The debt market has compelling drivers. It offers lower risk with equity-type returns, either via origination, trading in existing bonds issued by real estate companies or by trading private debt secured against real estate. M&G, Duet and Pramerica have targeted mezzanine debt. Investors in Pramerica's £150m debt fund include APG, the asset managers of €231bn civil service scheme ABP.

At the same November conference, -Westimmo managing director Peter Denton predicted that Solvency II would encourage European insurance companies to take on lending on property as banks try to reduce loan books that currently collectively make up around £280bn (€331.8bn) in the UK market. Just weeks before that, CBRE had estimated the funding gap for non-core assets at €35bn, €20bn of it in the UK.

"There's a possibility that with the impact of Solvency II insurers and pension funds will start to provide real estate debt," says Gellatly. "Whether it will be sufficient to fill the hole left by banks I'm not sure. I don't know how big the appetite among investors might be - or might have to be - as a result of Solvency II. There isn't enough debt capacity anywhere. Full stop."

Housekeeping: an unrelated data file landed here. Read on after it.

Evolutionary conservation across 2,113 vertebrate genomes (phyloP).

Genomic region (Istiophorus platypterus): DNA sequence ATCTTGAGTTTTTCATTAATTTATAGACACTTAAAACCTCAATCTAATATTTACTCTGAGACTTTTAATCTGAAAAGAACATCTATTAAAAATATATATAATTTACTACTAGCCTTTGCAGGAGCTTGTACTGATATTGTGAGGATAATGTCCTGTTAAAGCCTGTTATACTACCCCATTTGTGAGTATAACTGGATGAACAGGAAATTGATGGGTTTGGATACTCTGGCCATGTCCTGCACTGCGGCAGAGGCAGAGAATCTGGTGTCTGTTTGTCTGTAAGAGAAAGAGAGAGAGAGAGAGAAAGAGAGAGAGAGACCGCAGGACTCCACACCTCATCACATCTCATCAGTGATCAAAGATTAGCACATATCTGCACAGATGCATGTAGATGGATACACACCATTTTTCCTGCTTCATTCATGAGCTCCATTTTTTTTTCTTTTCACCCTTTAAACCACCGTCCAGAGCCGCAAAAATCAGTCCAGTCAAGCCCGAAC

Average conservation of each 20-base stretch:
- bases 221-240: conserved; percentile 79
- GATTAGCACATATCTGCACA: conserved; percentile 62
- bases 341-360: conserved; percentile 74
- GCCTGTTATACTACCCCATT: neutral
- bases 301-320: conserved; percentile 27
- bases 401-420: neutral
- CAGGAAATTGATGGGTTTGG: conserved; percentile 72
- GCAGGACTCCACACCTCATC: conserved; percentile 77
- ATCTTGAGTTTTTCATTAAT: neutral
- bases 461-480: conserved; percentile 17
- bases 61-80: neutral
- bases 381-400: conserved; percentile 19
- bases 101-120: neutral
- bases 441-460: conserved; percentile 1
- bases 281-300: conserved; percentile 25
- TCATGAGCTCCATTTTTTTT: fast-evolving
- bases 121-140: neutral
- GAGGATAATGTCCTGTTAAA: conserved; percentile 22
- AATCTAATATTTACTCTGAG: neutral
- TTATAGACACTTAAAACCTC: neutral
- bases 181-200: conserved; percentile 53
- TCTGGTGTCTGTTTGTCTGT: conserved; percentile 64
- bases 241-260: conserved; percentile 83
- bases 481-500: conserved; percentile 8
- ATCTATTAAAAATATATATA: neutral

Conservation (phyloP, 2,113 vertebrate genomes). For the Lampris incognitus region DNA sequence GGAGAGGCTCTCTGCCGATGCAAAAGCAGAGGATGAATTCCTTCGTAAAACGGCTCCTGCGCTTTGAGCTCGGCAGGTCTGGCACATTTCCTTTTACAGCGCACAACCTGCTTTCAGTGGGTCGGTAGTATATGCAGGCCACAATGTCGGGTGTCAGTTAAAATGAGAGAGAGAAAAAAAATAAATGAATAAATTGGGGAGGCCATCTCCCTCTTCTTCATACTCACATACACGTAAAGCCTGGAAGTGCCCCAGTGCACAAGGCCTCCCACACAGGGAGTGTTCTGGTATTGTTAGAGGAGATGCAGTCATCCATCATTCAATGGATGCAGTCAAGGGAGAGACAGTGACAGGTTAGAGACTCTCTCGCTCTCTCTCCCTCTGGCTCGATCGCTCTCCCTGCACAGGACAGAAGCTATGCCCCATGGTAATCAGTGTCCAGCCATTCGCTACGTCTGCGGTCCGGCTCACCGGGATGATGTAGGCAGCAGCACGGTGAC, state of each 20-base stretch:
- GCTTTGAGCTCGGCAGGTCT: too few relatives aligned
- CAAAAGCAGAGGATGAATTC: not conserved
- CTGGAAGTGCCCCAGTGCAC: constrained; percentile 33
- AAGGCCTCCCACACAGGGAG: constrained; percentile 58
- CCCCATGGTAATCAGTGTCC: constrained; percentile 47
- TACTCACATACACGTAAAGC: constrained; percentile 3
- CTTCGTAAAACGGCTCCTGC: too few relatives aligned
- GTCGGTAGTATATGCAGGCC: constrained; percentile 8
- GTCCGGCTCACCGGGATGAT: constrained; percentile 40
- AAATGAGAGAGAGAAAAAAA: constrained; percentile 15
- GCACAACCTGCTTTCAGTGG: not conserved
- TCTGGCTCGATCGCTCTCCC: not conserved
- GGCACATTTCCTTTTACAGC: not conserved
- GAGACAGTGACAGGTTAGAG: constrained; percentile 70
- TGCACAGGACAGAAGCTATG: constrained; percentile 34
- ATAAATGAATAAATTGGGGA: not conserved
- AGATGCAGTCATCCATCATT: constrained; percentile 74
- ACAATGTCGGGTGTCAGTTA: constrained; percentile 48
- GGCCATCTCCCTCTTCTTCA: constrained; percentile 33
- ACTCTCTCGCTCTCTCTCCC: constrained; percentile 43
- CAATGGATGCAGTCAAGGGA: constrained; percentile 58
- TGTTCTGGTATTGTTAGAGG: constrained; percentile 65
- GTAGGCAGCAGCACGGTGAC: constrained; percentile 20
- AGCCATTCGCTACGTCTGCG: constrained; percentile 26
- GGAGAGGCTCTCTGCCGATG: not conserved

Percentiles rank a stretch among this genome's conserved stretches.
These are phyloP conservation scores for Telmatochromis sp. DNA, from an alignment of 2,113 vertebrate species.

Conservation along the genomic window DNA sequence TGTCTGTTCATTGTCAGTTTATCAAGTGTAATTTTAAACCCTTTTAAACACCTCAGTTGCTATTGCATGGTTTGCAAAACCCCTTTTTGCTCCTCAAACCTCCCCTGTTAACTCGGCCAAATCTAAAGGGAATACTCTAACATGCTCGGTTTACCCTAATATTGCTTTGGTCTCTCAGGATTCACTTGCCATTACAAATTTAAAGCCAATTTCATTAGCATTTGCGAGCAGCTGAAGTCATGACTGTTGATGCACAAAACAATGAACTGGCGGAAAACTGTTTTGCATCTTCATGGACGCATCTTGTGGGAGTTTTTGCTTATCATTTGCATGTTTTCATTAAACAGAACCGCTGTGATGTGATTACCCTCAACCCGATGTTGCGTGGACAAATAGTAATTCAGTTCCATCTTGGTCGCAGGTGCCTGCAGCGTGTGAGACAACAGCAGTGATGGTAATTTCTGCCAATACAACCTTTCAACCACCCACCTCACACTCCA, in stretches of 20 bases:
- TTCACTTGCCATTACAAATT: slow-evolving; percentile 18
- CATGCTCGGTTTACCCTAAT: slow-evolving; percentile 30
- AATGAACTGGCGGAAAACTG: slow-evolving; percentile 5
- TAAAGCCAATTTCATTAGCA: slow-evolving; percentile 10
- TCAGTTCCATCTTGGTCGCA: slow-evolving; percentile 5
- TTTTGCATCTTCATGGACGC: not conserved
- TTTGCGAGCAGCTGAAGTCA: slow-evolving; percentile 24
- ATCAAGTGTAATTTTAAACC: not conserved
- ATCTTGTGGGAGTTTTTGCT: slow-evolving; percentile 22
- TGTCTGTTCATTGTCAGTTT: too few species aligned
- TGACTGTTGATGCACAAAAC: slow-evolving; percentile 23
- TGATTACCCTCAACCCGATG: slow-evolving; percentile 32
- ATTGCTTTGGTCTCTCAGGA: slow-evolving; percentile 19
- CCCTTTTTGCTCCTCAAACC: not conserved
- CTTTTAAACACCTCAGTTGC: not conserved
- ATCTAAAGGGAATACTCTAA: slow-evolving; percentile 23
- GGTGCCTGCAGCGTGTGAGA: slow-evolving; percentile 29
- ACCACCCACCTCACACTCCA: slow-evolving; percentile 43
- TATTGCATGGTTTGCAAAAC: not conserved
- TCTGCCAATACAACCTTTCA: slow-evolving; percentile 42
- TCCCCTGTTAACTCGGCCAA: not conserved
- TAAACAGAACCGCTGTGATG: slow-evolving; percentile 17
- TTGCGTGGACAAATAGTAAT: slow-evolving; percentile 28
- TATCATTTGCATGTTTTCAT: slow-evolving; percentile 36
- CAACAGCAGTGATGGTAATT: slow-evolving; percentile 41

There is certainly no shortage of demand. PwC/ULI* found a largely bleak outlook on debt, but suggest that new sources of funding, including from insurance companies, will emerge in 2011. Of those polled for their report, 83.7% identified a lack of debt capital available for refinancing properties with vacancy or in need of refurbishment, compared with 79.5% last year.

But pension schemes are right to be cautious about the risks associated with the asset sub-class. According to Moody's, there was a 79% increase in the CMBS delinquency rate last year - 8.7% at the end of the calendar year, up 4.9% from 2009. Much of it, admittedly, came from H1. Although the rate increased month on month in H2, it increased more slowly in the same period the previous year.